When we consider the condition of the great, in those delusive colours in which the imagination is apt to paint it. it seems to be almost the abstract idea of a perfect and happy state. It is the very state which, in all our waking dreams and idle reveries, we had sketched out to ourselves as the final object of all our desires. We feel, therefore, a peculiar sympathy with the satisfaction of those who are in it. We favour all their inclinations, and forward all their wishes. What pity, we think, that any thing should spoil and corrupt so agreeable a situation! We could even wish them immortal; and it seems hard to us, that death should at last put an end to such perfect enjoyment. It is cruel, we think, in Nature to compel them from their exalted stations to that humble, but hospitable home, which she has provided for all her children. Great King, live for ever! is the compliment, which, after the manner of eastern adulation, we should readily make them, if experience did not teach us its absurdity. Every calamity that befals them, every injury that is done them, excites in the breast of the spectator ten times more compassion and resentment than he would have felt, had the same things happened to other men. It is the misfortunes of Kings only which afford the proper subjects for tragedy. They resemble, in this respect, the misfortunes of lovers. Those two situations are the chief which interest us upon the theatre; because, in spite of all that reason and experience can tell us to the contrary, the prejudices of the imagination attach to these two states a happiness superior to any other. To disturb, or to put an end to such perfect enjoyment, seems to be the most atrocious of all injuries. The traitor who conspires against the life of his monarch, is thought a greater monster than any other murderer. All the innocent blood that was shed in the civil wars, provoked less indignation than the death of Charles I. A stranger to human nature, who saw the indifference of men about the misery of their inferiors, and the regret and indignation which they feel for the misfortunes and sufferings of those above them, would be apt to imagine, that pain must be more agonizing, and the convulsions of death more terrible to persons of higher rank, than to those of meaner stations.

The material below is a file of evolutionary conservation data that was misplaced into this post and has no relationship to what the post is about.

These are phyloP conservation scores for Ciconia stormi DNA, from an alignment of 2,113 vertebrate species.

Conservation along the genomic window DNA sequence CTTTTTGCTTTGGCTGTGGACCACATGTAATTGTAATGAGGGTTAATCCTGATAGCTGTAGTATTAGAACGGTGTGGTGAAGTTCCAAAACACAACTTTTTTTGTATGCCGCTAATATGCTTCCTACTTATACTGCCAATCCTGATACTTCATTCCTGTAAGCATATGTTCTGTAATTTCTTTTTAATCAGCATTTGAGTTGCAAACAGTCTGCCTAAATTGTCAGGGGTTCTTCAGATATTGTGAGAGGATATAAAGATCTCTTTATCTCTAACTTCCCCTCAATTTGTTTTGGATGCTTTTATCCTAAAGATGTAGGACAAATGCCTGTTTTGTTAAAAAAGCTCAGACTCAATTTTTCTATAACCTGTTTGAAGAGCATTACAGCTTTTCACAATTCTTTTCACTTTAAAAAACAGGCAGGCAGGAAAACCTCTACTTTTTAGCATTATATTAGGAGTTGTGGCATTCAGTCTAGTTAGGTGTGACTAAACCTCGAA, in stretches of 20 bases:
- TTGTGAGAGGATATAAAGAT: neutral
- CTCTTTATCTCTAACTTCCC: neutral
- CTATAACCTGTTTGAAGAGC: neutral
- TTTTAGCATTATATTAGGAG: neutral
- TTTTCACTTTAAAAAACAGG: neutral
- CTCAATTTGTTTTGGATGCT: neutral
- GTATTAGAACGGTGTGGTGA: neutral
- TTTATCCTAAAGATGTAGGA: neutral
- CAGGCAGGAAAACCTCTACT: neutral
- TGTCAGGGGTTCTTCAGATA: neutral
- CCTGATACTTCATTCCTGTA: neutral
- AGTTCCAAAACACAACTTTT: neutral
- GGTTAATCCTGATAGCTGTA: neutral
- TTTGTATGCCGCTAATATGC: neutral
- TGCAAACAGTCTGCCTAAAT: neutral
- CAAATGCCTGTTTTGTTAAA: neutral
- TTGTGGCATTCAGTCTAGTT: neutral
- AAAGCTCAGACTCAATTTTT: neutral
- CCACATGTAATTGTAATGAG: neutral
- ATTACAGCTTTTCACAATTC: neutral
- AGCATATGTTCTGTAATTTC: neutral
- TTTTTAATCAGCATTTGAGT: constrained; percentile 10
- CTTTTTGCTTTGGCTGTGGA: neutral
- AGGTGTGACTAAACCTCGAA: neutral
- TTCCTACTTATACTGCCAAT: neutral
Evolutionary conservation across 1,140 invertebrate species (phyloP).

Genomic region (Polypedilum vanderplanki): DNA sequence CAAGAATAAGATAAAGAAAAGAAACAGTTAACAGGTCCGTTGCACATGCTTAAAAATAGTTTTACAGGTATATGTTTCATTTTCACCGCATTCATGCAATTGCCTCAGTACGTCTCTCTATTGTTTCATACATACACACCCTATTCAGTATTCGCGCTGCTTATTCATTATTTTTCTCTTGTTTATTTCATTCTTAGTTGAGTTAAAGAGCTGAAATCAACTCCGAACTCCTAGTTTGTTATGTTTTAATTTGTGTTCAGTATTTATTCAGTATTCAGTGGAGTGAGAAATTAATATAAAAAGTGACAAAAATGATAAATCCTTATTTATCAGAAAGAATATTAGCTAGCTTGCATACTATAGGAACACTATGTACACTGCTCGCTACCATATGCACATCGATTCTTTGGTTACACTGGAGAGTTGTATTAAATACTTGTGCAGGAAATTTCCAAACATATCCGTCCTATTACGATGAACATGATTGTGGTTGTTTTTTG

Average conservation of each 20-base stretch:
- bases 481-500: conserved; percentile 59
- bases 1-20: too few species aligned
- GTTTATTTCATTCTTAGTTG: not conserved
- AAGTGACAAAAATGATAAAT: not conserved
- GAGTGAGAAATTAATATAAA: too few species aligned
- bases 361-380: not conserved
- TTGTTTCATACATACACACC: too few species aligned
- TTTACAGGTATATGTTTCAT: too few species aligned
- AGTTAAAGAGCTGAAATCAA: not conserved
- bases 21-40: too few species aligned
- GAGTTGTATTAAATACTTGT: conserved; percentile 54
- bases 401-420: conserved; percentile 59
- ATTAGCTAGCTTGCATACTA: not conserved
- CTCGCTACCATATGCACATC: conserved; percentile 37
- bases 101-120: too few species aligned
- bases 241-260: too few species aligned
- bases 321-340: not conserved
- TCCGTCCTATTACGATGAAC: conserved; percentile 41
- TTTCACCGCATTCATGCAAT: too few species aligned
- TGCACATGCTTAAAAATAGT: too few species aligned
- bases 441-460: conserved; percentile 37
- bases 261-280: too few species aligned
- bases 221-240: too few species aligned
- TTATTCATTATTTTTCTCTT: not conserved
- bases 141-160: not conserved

One way of parsing this is to say it sounds fairly close to Paul’s hypothesis about associating with winners, particularly when Smith also describes contempt for the poor, or “losers”. Another way is to use the terminology of behavioral economics and say that people are exhibiting sympathetic loss aversion. Losing a fortune is more painful than gaining one is pleasurable, and we do not wish this to happen to someone else.